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‘Brain chip' to get tested in space with potential Earth-based benefits
BOSTON—Before summer officially ends, we thought it might be nice to share some interesting news of life-sciences research, organs-on-chips and outer space that was announced just as summer got under way. Specifically, Emulate Inc. announced that it had received a research grant to use the company’s human Brain-Chip system and develop a fully automated research platform, with the purpose to conduct experiments on the International Space Station.
Studies will analyze the Brain-Chip, which consists of neuronal and vascular endothelial cells in a living micro-engineered environment. Experiments will be conducted under healthy and inflamed states to assess how space travel affects neuronal function.
The NIH’s National Center for Advancing Translational Sciences (NCATS) provided the award of $2 million. The Center for the Advancement of Science in Space (CASIS), the organization tasked by NASA to manage and promote research onboard the International Space Station U.S. National Laboratory, will coordinate the implementation of Emulate’s Human Emulation System to conduct research in space.
Freed from the effects of gravity found on Earth, the International Space Station provides an environment where researchers can study human health in microgravity, allowing them to decouple the force of gravity from other effects that can impact brain cell function. Different experiments using the Brain-Chip will study how other space travel stressors—such as hypergravity experienced during launch, reduced availability of oxygen known as hypoxia, and increased levels of stress hormones—influence brain function.
“We are honored to be selected for this research at the International Space Station which sets forth courageous goals to pioneer discoveries in space and to improve human health here on Earth,” said Dr. Geraldine A. Hamilton, president and CEO of Emulate. “As we make our Human Emulation System available to labs throughout the world, we continue to push new boundaries. It's an exciting opportunity for us to collaborate with experts working in the space program so that we can leverage research with Organ-Chips in space and apply the learnings to human health challenges that are experienced on Earth.”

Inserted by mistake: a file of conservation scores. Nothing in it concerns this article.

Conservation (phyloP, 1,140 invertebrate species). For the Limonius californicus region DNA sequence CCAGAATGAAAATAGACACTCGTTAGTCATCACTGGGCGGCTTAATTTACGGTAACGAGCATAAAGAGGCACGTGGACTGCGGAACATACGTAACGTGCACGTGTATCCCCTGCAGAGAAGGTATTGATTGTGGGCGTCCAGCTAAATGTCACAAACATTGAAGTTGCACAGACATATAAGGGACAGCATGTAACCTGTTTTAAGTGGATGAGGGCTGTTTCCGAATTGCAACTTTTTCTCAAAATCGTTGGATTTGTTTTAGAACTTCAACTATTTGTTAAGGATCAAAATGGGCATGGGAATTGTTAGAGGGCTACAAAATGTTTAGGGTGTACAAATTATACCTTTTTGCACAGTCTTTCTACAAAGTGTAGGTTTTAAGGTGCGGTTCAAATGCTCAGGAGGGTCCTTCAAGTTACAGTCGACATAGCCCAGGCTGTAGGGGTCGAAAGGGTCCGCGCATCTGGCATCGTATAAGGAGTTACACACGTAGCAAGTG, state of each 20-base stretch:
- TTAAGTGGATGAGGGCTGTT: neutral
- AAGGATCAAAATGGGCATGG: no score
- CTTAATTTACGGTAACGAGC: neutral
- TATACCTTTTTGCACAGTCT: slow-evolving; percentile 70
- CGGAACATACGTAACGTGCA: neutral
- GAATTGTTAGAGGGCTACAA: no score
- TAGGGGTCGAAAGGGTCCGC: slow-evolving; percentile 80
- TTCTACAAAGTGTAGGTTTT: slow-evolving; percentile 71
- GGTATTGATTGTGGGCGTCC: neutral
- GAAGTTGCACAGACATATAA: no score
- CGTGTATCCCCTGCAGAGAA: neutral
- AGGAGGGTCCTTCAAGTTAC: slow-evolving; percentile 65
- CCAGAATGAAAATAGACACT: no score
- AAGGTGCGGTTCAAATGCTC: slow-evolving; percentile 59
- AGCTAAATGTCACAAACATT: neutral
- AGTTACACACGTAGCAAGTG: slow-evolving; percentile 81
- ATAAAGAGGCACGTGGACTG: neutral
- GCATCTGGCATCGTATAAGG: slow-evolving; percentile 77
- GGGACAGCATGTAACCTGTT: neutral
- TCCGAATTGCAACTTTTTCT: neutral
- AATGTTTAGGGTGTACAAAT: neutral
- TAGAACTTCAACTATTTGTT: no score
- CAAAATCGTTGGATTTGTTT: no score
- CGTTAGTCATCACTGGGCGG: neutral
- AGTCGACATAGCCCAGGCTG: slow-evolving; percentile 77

This project is also designed to provide insight into the relationship between inflammation and brain function, a very active area of investigation for furthering understanding of neurodegenerative diseases, such as Alzheimer's and Parkinson's. One particular aspect of the brain that the research will focus on will be blood–brain-barrier functionality. The blood-brain-barrier protects the brain by preventing unwanted substances entering the brain, and can be altered during inflammation. The studies will use the Brain-Chip to evaluate the efficacy of anti-inflammatory therapeutic intervention on the blood-brain barrier in space.
“Conducting research with organs-on-chips technology on the International Space Station is a remarkable opportunity to understand disease and improve human health,” said NCATS Director Dr. Christopher P. Austin. “Physiological functions in the microgravity of the International Space Station will provide insights that will increase translational effectiveness on Earth, including identifying novel targets for drug discovery and development.”
Emulate said it would adapt the instrumentation of its Human Emulation System in order to achieve the requirements for use of organs-on-chips technology on the International Space Station, which includes automation of experiments and size constraints. Technical developments will also were said to include innovations to Emulate’s fluidic systems.
“The adaptation of our organs-on-chips technology for research in space advances new frontiers for designing the functionality of our system to be highly-automated, streamlined, and size-efficient,” said Chris Hinojosa, director of discovery at Emulate. “We are further optimizing our system to meet the requirements for use in space which, in turn, will enable us to improve our system for use by many researchers and companies on Earth.” Hinojosa will lead the team working on the project.